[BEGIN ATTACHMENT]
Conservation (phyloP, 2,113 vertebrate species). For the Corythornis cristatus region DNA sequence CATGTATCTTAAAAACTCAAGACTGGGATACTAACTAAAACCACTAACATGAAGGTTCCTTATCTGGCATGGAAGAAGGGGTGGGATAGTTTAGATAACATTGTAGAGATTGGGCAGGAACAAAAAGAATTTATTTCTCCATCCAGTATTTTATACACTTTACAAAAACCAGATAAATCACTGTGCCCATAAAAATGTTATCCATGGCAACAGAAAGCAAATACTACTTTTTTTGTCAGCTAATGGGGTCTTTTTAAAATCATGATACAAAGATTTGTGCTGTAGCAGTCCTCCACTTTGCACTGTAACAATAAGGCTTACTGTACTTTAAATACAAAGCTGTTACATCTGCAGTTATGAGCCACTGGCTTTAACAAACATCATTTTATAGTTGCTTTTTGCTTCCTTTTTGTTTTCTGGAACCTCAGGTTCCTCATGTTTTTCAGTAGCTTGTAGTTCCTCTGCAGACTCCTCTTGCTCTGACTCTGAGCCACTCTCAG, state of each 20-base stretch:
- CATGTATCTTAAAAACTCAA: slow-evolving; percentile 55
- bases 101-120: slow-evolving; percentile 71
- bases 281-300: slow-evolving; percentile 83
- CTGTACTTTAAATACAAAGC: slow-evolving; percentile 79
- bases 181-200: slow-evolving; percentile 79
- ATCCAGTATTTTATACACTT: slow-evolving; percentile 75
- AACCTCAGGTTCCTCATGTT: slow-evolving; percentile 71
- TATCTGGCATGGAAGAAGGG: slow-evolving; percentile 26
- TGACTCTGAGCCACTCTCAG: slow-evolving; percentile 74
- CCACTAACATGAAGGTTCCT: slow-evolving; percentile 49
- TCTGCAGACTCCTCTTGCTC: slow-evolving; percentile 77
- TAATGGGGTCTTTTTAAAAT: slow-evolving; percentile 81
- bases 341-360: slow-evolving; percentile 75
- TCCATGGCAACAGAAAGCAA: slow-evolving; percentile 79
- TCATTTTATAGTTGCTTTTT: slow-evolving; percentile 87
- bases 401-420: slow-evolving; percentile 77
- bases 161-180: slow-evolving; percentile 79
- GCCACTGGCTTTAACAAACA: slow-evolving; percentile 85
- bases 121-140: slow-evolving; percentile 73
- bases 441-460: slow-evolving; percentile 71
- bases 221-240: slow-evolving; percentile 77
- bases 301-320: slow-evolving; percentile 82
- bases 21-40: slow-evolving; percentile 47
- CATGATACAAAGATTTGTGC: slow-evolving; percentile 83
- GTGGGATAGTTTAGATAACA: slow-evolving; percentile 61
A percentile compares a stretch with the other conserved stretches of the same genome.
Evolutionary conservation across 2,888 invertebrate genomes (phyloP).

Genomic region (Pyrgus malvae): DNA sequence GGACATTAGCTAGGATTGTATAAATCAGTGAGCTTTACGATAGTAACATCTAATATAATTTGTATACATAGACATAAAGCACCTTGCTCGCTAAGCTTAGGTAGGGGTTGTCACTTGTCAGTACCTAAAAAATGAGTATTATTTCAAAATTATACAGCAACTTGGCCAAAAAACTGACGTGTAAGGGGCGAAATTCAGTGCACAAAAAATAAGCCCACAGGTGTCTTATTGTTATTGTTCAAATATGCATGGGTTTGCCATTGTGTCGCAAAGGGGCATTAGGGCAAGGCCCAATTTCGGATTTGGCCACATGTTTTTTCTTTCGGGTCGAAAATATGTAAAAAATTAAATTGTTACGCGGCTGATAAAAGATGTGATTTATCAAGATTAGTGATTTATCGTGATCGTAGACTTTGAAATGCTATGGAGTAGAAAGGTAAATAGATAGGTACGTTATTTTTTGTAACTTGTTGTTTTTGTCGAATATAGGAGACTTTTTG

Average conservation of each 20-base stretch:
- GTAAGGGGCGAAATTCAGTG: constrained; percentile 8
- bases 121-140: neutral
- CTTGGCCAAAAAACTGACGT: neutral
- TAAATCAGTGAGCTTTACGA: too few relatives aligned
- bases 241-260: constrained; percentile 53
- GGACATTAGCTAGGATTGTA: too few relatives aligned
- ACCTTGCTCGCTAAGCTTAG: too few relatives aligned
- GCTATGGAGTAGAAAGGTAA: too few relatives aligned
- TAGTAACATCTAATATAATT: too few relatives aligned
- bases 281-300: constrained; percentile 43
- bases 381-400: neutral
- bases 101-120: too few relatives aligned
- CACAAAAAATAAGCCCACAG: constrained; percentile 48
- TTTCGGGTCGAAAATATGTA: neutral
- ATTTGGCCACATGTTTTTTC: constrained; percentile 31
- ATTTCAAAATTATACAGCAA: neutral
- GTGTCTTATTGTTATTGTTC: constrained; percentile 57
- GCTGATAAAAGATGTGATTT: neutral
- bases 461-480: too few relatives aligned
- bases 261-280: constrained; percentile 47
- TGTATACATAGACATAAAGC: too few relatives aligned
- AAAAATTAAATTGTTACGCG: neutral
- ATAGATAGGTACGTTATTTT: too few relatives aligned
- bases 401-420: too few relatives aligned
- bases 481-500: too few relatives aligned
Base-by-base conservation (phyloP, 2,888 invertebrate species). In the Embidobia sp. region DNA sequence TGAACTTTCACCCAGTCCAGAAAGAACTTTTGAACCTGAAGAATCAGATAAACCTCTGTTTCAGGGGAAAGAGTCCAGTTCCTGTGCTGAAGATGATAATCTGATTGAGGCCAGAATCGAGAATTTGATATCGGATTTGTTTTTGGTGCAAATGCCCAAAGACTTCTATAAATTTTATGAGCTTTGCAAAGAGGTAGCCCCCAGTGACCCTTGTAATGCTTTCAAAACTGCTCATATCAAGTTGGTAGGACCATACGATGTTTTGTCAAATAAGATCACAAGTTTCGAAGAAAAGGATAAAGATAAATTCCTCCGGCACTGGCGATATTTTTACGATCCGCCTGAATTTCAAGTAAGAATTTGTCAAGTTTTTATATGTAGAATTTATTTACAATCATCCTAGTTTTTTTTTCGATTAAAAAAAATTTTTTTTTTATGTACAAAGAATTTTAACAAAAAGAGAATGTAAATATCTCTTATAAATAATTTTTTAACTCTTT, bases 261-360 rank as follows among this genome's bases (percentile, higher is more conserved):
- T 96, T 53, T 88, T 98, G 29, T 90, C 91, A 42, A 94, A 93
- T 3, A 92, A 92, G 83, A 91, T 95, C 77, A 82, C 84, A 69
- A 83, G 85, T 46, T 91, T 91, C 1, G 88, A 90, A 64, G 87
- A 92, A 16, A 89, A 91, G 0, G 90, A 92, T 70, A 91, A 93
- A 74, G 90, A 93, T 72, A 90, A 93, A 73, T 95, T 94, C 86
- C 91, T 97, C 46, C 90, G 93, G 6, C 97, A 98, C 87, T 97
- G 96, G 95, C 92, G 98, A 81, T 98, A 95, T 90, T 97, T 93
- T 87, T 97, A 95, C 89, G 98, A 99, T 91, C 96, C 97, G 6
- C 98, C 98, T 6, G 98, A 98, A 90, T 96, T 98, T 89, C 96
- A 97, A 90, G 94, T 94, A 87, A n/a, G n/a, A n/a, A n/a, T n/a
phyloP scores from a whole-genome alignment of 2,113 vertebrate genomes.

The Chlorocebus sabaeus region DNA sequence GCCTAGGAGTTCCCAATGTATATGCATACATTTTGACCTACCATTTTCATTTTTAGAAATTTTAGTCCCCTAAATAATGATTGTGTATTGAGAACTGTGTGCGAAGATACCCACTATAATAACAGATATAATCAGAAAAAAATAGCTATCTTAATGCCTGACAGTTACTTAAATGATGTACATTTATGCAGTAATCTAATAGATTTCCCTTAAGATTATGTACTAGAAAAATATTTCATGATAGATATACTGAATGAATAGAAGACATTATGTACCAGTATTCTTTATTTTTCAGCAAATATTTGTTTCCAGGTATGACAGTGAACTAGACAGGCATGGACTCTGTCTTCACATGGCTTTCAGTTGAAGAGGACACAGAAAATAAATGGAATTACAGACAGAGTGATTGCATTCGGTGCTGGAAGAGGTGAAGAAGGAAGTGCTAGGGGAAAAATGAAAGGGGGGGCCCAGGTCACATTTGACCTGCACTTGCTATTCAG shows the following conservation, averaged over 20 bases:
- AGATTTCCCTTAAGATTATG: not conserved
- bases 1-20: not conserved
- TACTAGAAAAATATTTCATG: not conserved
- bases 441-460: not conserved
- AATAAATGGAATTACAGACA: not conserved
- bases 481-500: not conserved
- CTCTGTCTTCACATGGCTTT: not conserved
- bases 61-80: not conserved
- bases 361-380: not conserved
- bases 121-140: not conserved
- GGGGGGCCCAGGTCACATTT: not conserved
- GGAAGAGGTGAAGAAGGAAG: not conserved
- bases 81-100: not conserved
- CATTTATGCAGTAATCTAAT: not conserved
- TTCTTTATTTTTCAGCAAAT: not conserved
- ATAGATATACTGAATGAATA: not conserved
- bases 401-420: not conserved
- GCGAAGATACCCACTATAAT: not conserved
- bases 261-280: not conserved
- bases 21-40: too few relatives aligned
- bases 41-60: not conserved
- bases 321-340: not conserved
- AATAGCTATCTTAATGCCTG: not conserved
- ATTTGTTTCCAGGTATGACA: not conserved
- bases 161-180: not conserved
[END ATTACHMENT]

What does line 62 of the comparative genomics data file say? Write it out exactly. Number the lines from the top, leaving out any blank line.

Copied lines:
- C 91, T 97, C 46, C 90, G 93, G 6, C 97, A 98, C 87, T 97